wirito:
That was an amusing diversion. I played around with it and added a couple of features for fun:
- Parenthesis now work for grouping
- Now we have variables
- It emits the RPN version of the expression
I tried monkeying with regexes to add parenthesis, and then remembered Text::Balanced, so I used that to extract the subexpressions. The parsed subexpressions are then stored in the %temps hash. The expression is then rewritten, replacing the subexpression with the temp name. Finally, when we wind up with a single token (variable, value or temp name), we check the temps hash, and if we get a match, we return the parse tree we stowed away there.
In order to prevent collisions between temp names and variable names, I map the expression to lower case before parsing. So I split the parse function into two bits.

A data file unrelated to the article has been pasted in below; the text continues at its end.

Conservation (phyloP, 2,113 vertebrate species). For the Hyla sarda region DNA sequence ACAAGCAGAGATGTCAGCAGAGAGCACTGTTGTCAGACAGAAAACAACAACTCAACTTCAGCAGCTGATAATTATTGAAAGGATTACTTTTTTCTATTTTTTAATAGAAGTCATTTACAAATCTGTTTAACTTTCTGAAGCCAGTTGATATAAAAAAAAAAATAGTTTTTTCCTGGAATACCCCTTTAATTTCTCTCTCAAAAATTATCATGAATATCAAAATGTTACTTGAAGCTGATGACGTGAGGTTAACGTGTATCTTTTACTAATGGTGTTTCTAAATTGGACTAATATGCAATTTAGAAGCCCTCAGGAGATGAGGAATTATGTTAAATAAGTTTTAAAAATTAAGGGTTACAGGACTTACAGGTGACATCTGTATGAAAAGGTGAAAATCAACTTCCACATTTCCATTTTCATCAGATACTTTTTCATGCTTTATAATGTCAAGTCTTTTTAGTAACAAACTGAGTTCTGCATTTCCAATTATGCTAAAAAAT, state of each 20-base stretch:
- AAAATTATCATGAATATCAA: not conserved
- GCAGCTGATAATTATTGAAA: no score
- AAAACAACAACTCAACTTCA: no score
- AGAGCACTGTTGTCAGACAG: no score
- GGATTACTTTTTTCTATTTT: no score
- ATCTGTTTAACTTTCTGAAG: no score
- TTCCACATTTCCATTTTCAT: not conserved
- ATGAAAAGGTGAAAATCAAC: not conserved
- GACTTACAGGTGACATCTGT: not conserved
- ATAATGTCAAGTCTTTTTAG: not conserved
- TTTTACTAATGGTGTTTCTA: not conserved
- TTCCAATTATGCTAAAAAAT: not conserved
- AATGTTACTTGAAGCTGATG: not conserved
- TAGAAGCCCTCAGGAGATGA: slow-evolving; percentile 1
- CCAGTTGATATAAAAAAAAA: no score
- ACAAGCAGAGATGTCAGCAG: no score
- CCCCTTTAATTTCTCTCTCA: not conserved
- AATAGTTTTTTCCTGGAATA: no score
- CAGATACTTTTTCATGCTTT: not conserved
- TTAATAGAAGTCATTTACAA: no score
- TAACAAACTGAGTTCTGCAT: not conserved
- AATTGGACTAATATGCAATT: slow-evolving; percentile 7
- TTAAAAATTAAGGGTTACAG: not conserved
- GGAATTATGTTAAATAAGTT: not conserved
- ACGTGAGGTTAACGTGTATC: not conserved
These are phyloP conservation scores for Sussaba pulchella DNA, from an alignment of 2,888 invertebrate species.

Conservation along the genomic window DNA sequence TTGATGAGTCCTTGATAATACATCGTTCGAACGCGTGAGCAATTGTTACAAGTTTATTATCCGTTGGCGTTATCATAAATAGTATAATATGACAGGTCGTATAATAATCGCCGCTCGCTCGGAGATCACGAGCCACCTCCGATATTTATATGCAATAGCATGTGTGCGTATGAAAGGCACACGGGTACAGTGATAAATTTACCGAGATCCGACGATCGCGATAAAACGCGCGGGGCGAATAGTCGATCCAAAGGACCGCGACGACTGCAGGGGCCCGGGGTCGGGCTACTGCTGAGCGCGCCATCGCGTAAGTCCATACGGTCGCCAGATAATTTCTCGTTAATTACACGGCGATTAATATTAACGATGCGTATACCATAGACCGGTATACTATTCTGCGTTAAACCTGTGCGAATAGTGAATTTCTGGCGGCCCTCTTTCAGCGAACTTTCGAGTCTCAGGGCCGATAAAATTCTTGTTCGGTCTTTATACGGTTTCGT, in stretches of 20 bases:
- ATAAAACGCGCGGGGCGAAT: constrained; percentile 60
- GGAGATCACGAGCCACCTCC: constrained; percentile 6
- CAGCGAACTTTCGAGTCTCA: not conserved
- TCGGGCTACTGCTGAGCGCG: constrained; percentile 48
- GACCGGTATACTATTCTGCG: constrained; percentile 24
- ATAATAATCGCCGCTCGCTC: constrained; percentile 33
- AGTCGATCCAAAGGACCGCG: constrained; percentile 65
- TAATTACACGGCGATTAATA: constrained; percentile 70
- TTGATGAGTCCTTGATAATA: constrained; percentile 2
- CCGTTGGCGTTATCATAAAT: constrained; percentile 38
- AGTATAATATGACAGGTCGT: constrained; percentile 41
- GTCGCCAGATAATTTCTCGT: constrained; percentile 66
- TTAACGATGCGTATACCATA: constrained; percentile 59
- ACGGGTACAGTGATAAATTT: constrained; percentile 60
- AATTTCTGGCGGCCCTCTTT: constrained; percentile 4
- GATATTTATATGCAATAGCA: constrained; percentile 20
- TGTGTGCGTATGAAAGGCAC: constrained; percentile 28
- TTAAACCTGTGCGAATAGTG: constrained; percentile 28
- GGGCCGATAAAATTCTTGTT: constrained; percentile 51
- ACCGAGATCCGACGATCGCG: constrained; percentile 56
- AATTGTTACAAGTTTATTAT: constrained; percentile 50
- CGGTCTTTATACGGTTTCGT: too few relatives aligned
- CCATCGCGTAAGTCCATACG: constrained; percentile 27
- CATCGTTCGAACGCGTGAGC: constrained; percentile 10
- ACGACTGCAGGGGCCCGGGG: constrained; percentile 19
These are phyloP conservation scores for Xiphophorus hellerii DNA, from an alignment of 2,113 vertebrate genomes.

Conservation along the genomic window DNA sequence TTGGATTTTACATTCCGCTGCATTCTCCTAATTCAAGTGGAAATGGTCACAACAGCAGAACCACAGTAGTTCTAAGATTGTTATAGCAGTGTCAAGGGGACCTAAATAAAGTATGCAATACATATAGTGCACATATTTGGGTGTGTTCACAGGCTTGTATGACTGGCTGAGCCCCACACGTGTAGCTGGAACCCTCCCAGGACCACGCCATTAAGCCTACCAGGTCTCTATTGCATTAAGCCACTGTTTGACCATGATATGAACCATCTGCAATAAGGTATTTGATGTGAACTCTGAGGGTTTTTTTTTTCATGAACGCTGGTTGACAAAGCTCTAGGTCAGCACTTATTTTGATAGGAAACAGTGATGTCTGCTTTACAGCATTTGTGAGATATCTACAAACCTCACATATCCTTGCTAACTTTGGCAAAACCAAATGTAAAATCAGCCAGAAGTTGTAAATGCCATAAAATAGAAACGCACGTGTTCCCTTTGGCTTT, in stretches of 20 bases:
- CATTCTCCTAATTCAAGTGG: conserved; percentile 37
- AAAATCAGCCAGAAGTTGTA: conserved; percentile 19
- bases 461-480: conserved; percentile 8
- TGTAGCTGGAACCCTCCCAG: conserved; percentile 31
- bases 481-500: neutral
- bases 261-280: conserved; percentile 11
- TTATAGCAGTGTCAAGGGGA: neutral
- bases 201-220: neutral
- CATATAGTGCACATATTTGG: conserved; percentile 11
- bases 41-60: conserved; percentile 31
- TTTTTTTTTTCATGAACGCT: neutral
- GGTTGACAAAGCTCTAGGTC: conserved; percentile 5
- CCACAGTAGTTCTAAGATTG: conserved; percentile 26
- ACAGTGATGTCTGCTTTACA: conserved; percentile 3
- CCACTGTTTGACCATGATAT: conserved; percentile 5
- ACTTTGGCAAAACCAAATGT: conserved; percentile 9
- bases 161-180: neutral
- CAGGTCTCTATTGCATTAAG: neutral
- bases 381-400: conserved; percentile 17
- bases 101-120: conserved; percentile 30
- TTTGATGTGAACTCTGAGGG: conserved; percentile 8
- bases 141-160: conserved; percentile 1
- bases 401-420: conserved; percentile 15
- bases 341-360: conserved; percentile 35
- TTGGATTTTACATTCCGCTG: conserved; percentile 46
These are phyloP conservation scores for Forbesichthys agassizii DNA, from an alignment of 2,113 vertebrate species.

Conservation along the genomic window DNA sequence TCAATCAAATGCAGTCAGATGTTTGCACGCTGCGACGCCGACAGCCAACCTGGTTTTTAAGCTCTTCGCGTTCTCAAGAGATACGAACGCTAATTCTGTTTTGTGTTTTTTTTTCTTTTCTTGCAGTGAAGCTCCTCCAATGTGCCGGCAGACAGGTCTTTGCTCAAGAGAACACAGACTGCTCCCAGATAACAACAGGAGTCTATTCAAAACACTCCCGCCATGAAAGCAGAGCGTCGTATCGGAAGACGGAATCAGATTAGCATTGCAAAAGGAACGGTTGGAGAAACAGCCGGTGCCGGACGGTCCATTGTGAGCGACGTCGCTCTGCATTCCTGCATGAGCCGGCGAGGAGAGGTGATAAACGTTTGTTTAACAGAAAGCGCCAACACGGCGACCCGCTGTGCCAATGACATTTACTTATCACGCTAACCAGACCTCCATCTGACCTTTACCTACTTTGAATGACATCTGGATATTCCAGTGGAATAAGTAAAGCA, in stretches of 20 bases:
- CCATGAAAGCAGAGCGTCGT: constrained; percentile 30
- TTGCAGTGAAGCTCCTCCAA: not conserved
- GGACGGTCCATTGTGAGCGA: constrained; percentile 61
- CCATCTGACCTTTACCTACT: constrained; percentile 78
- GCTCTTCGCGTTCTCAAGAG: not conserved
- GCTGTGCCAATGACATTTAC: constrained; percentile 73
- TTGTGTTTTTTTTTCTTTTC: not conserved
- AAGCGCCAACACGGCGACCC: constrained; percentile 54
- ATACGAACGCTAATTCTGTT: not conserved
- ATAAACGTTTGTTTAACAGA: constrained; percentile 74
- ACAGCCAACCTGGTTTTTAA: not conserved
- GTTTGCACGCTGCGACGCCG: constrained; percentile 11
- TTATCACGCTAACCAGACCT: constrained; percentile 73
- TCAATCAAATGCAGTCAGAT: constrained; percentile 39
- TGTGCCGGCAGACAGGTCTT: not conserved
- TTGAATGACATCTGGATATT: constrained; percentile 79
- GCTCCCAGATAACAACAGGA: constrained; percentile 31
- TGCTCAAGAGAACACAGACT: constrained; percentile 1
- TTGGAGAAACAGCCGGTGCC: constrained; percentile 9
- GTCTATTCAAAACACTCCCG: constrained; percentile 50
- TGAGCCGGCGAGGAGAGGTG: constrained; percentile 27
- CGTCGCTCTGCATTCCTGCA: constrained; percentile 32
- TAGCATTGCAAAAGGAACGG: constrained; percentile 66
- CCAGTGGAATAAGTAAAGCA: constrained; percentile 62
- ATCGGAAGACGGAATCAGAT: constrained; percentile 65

I built a to_RPN() function by whacking on your original evaluate() routine. Then I made an evaluator for the RPN string. I didn't update your evaluate() function, so I removed it for now. It's a simple modification to bring it up-to-date with the variable assignments, but I gotta get back to work.
Finally, I handle variables by simply looking at any scalar I pop from the stack to see if it has any alpha characters and if it's in the %vars hash. If so, I look up the appropriate value.
There's still plenty of room for cleanup, simplification and such, but I thought I'd stop for now. I hope someone finds it amusing...
A sample run gives:
$ ./expression_evaluator.pl
a:=1*(2+(3/5+2))
RPN: a 1 2 3 5 / 2 + + * := (a set to <4.6>) ====> 4.6
Variables: a:4.6
b:=a+15
RPN: b a 15 + := (b set to <19.6>) ====> 19.6
Variables: a:4.6, b:19.6
c:=(b-a)*(5+3+(9-6)*3)
RPN: c b a - 5 3 + 9 6 - 3 * + * := (c set to <255>) ====> 255
Variables: a:4.6, b:19.6, c:255
...roboticus
When your only tool is a hammer, all problems look like your thumb. |